Slave Zero: A small step for a robot, a giant leap for the Dreamcast
(IDG) -- Slave Zero is ready to introduce mech-style action to an anime-hungry fan following on the Dreamcast. Where else are you going to be able to pilot a 60-foot biomech war machine and go tearing through a city without regard or conscience?
Life in the big city500 years in the future and mankind still hasn't got their stuff together.
A dictator named SovKahn is harvesting dark matter, which he uses to control the populace of the vast city S1-9. Apparently the stuff is popular, and as part of an underground resistance group you have to stop this madness with your 60-foot tall biomechanical can of whup-ass.
Your mech, known as Slave Zero, is capable of firing a heavy artillery ballistic weapon, a rocket-based weapon, and an energy weapon -- reloads are scattered throughout the levels, so there's a constant stream of action at all times. In addition to being heavily armed, your mech is capable of stomping tiny humans, destroying or throwing cars, and taking down whole buildings.
Anyone who has to suffer through city commute traffic will understand the joy in this.
Although the goals and objectives change in each of the thirteen extensive levels, your basic duty is to blow the crap out of anything and everything, and this game lets you accomplish that feat in style. Massive explosions and total wreckage rule the game, with little thought or strategy required.
That's not to say that the game is too easy -- you'll find yourself dying because of poor resource management in no time.
Tall, dark, and hands onThe game relies on large graphics and beautiful explosions to carry it through, but it falls short. The cityscapes are too dark and cluttered -- you won't be able to see enemies in the mosaic of twinkling lights and neon signs until it's too late.
There's also precious little detail in the mech itself, although the rocket streams and gunfire registers nicely on the eyes. And you won't see a lot of chunky gore -- that's important to the hardcore shooter crowd, but casual gamers may still find merit in the bloodless Zero.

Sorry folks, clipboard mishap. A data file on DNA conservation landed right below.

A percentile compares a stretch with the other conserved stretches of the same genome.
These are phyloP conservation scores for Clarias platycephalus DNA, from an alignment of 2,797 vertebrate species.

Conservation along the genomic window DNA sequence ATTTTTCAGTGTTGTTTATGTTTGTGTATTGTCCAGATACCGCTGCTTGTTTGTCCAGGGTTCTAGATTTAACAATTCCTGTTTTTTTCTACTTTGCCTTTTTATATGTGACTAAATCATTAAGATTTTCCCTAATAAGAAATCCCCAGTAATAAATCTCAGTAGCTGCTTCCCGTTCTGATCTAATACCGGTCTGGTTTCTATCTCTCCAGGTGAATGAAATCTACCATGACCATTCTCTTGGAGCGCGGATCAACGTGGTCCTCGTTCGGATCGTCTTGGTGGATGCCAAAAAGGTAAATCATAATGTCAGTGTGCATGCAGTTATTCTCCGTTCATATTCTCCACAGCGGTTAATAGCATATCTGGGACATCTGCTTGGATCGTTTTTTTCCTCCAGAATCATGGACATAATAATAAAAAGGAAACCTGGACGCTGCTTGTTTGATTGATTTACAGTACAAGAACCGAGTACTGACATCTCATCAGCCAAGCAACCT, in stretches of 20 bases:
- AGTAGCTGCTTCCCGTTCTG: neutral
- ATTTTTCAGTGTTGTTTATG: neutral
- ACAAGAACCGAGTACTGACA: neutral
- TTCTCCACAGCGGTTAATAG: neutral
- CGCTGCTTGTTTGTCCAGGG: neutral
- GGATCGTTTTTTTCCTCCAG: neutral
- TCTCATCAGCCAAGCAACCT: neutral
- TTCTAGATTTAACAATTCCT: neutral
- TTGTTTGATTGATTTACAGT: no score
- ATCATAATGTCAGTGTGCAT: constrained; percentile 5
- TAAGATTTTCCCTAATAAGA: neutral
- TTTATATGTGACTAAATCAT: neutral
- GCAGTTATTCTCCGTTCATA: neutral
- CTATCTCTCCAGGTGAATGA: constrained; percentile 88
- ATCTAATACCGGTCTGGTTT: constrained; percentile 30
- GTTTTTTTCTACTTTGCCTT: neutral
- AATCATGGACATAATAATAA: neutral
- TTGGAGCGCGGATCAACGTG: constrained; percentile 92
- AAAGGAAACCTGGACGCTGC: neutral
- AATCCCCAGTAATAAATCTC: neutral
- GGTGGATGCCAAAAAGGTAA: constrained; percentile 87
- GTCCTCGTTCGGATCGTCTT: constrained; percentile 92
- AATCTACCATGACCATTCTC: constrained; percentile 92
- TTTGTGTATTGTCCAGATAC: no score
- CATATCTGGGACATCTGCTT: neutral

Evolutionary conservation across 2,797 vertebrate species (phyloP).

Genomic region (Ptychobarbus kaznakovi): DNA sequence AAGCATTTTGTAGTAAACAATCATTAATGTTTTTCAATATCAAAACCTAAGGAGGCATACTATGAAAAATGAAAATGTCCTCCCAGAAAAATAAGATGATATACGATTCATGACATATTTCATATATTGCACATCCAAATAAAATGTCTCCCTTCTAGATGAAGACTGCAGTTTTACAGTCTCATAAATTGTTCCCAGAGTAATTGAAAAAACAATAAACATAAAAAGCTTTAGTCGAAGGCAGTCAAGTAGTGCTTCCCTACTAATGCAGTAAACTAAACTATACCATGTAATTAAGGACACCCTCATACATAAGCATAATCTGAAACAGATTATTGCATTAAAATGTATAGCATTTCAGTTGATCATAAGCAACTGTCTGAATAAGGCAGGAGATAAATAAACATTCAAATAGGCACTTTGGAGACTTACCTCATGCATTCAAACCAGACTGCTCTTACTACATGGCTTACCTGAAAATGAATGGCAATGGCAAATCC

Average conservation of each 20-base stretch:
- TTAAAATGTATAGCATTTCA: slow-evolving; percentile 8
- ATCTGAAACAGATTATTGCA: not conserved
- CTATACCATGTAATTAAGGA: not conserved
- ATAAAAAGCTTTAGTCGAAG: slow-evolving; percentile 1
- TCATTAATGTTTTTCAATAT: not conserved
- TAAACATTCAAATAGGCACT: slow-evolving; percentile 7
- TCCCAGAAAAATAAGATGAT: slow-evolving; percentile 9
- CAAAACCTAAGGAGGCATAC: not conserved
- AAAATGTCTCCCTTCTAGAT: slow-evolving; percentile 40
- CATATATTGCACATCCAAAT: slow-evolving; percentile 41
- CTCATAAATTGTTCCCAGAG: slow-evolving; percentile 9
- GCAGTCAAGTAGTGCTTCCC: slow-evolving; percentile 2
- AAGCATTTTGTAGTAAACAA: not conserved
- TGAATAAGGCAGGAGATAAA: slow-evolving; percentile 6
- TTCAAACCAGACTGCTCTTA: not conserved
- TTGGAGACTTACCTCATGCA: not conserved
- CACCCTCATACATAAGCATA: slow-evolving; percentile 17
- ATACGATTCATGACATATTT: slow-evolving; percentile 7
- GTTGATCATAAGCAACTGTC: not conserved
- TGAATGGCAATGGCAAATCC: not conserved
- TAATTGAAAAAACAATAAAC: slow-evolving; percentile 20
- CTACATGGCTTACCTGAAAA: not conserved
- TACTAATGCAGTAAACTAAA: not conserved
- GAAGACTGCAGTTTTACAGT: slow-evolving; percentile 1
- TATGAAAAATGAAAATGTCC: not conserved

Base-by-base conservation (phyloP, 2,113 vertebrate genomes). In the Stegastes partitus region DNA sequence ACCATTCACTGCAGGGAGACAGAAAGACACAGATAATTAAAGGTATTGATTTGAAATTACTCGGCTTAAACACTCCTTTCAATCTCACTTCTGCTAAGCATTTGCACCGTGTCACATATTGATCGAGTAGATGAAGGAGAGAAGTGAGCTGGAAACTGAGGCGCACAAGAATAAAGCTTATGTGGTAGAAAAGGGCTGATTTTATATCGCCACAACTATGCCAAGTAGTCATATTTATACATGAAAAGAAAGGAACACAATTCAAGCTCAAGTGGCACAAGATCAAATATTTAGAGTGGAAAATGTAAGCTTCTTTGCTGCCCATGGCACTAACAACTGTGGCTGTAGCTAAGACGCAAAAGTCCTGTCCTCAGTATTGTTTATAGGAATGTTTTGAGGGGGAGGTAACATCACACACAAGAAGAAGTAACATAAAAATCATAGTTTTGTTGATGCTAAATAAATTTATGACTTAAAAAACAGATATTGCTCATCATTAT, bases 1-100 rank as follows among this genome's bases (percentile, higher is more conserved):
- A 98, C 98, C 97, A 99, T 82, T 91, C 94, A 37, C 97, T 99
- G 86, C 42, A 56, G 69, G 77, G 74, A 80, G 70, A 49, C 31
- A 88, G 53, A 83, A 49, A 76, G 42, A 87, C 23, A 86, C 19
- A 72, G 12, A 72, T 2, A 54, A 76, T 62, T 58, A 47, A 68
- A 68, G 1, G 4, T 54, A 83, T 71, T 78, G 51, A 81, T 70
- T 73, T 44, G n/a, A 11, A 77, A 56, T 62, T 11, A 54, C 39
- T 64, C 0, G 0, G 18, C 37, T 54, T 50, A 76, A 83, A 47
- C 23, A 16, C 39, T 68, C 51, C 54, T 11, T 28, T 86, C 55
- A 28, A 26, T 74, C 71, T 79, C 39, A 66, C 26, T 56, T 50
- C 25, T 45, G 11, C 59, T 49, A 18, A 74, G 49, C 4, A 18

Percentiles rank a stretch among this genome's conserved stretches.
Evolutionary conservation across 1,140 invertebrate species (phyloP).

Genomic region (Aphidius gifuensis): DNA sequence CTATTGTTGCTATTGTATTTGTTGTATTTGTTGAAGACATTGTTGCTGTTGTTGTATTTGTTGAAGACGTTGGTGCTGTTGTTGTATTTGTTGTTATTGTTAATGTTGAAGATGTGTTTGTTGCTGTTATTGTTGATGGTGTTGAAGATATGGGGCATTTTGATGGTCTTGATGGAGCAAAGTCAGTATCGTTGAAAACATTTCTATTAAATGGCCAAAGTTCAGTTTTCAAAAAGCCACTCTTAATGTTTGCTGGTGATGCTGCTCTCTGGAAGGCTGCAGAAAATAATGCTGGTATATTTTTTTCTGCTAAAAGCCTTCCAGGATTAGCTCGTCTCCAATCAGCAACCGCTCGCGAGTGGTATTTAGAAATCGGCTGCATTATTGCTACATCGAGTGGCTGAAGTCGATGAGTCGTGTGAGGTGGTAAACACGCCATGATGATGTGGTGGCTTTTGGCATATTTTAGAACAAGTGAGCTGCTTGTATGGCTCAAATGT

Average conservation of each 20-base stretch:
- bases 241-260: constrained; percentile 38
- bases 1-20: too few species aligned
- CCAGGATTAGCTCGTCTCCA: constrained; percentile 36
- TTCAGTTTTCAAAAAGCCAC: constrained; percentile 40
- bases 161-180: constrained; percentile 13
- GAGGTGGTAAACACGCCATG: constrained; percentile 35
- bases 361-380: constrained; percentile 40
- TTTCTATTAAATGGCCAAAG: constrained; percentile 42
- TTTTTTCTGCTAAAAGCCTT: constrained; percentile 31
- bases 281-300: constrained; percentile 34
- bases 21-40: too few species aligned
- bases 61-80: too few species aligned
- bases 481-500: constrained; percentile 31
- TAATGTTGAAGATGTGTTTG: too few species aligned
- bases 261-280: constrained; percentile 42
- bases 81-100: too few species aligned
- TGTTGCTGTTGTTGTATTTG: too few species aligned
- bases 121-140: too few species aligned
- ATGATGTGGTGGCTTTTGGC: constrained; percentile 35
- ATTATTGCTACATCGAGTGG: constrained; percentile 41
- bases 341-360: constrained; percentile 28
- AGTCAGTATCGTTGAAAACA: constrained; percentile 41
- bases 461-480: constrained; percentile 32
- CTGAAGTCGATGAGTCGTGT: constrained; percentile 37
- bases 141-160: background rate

The game is replete with all the sounds of urban war -- sirens, screaming, explosions... and lots of cockpit chatter. The myriad levels of sound are great for inducing mood, but you'll find yourself growing weary of the chatter soon enough.
Slave Zero is no slave to the controller -- but your thumbs will be. Because of all the multitasking weapons, you'll find yourself relying on your machine gun and rockets primarily. That's a shame, because you can punch buildings, pick up and swing girders, and toss cars, all of which is lost because of the fast pace of the game and the controller layout.
Heavy metalGiant robot action has never been so stylishly presented, probably because it's hard to make something so huge seem so graceful.
Slave Zero has grace and style, and lots of hardcore action, but it may not find an audience with shooter fans that want to see their gore in glorious technicolor.
Don't be a Slave to limited thinking -- Zero's a hero.
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